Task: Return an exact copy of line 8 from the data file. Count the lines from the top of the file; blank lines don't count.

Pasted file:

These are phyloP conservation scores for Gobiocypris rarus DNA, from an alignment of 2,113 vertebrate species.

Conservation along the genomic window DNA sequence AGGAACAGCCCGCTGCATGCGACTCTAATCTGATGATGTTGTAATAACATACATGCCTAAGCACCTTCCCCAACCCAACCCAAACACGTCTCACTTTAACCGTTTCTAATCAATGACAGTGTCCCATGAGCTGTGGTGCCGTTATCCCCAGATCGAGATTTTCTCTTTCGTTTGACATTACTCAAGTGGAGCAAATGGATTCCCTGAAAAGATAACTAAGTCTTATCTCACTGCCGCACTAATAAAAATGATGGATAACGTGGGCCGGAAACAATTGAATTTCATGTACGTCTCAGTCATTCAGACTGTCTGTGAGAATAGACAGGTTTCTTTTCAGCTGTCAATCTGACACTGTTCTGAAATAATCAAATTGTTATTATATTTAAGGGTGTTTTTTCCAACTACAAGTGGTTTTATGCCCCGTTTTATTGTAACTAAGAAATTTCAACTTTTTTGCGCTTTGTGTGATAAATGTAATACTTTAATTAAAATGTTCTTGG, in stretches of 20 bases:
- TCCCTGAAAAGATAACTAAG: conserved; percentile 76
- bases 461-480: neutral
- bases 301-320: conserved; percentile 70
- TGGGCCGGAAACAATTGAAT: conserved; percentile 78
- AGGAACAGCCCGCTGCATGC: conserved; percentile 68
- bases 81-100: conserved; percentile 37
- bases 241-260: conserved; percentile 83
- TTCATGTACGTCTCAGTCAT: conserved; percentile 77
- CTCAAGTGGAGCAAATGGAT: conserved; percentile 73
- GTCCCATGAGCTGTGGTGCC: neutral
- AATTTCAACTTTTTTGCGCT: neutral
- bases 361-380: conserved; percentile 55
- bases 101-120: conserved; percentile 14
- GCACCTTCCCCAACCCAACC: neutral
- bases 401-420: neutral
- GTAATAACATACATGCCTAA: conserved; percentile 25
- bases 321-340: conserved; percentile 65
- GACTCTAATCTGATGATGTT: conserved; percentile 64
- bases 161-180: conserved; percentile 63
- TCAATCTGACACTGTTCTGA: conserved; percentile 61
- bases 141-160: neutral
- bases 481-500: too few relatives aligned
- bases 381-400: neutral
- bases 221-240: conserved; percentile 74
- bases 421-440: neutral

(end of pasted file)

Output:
- bases 81-100: conserved; percentile 37